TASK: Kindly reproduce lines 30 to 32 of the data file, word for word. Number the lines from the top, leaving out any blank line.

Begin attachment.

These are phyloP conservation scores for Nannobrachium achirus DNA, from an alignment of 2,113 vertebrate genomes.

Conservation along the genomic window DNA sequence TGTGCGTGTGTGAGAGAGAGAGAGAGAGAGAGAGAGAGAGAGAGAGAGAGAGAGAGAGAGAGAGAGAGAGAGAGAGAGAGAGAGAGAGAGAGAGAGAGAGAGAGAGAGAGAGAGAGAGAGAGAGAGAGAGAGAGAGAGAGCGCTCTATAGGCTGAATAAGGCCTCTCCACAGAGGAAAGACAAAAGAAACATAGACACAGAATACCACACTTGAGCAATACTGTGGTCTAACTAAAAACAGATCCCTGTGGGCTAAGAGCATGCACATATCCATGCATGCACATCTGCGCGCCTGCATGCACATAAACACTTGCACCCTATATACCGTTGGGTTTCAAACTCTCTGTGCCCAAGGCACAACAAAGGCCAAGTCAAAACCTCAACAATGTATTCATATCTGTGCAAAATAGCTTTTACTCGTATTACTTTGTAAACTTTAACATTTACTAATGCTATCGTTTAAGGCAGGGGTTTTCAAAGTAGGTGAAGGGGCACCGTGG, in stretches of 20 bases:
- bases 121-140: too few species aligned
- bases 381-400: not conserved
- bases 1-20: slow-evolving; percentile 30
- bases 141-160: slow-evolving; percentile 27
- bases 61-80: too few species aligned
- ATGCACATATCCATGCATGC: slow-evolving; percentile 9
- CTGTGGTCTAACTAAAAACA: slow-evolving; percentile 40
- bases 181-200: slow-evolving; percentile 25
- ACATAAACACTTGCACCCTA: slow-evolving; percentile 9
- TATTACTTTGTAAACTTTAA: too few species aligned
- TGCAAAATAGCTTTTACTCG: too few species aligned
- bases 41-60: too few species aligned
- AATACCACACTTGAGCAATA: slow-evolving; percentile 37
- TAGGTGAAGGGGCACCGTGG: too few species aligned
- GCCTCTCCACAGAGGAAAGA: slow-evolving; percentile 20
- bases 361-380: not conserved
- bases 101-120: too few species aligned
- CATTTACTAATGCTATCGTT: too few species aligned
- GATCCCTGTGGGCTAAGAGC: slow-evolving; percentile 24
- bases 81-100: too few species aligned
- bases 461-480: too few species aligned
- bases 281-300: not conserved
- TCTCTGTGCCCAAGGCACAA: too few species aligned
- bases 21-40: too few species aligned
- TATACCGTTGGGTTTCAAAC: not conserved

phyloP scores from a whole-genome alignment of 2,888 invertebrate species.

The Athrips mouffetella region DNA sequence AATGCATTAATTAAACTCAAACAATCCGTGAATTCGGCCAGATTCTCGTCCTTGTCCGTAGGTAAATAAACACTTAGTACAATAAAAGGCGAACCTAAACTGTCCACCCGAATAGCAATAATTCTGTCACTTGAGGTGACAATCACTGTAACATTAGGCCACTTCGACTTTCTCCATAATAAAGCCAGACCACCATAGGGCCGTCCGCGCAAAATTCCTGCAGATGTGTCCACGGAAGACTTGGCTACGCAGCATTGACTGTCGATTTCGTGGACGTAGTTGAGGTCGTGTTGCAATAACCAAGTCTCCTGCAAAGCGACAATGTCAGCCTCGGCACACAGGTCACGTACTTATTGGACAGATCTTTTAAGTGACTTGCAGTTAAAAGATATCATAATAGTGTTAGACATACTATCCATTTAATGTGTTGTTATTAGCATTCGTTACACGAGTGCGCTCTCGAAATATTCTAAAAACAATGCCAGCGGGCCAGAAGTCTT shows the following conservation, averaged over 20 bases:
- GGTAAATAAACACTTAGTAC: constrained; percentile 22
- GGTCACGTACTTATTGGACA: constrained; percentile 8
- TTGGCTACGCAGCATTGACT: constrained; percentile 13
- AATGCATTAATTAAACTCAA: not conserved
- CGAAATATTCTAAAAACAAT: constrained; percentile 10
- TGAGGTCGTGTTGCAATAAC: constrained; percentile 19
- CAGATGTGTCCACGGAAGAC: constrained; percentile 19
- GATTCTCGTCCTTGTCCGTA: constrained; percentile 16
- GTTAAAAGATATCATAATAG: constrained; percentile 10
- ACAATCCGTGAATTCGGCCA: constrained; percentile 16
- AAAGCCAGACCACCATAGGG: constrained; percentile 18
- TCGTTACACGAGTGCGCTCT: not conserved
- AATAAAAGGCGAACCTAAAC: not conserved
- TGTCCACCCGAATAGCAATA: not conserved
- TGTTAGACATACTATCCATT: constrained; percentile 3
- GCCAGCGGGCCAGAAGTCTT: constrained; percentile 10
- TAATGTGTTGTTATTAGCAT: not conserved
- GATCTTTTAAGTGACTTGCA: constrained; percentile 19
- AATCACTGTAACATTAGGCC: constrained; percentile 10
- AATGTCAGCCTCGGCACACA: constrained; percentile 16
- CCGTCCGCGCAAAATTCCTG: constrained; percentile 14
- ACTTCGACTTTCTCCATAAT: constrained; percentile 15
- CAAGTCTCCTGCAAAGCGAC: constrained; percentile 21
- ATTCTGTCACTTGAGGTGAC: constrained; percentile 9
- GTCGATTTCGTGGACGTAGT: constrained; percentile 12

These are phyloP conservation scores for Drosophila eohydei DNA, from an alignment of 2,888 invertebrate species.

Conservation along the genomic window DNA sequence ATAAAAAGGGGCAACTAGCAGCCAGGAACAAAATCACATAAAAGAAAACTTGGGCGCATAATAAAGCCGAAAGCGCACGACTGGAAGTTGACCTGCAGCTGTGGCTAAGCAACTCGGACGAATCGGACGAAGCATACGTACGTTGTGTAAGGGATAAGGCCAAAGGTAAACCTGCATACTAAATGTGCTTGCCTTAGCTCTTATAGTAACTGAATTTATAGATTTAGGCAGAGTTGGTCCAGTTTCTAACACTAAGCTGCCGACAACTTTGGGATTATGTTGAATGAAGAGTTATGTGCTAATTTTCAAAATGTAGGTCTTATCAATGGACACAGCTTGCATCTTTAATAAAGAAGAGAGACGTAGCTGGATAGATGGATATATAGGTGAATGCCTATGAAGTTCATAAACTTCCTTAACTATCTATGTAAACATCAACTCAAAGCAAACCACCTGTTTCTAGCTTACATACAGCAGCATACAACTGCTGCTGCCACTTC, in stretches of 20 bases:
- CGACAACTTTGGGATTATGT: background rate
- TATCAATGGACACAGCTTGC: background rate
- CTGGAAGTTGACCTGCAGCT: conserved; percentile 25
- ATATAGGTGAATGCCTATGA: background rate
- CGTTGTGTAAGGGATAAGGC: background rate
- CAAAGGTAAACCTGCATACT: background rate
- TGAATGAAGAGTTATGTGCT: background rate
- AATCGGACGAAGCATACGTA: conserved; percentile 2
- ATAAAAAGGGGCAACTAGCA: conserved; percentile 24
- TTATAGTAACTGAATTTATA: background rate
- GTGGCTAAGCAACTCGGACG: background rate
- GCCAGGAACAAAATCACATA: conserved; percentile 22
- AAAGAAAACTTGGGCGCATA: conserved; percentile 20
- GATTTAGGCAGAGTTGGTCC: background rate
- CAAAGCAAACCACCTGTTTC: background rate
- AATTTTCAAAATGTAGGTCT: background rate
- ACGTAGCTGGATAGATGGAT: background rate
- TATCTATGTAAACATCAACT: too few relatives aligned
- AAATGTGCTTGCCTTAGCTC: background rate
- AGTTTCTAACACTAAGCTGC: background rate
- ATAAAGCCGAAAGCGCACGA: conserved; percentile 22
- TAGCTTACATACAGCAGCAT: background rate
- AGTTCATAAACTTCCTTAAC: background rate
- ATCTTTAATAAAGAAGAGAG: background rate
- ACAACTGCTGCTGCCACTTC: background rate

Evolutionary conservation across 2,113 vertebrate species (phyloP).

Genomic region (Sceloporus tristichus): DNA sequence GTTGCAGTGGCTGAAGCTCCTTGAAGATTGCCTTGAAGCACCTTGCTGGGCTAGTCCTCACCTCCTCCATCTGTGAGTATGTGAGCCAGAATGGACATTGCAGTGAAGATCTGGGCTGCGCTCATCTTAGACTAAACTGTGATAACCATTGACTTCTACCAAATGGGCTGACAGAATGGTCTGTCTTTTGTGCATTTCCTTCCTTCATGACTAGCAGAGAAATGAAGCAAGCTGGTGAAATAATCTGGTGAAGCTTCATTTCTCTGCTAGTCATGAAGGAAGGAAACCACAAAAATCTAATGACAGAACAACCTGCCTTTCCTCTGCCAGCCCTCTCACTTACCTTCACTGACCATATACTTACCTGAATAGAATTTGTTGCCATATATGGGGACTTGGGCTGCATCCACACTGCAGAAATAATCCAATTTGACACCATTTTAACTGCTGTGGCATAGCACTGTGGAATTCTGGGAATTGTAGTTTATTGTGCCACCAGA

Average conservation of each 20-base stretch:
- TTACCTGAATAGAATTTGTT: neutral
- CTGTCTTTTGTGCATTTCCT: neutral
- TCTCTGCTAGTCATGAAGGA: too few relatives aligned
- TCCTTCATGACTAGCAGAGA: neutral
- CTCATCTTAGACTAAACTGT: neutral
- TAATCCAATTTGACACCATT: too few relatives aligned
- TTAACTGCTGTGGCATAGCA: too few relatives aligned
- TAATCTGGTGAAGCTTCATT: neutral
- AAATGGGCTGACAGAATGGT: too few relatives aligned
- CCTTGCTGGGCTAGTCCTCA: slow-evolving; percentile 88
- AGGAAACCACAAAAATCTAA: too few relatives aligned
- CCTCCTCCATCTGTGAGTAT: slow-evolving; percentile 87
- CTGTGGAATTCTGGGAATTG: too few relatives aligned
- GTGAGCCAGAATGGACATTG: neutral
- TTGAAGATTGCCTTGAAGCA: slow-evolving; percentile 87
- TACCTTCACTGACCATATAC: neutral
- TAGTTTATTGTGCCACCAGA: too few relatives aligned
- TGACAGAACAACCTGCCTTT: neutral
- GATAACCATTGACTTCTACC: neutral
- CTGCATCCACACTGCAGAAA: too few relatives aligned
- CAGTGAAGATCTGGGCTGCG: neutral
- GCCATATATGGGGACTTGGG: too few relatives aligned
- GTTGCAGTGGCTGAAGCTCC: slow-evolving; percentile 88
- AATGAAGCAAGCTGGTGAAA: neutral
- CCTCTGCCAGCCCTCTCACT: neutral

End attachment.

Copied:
- GGTAAATAAACACTTAGTAC: constrained; percentile 22
- GGTCACGTACTTATTGGACA: constrained; percentile 8
- TTGGCTACGCAGCATTGACT: constrained; percentile 13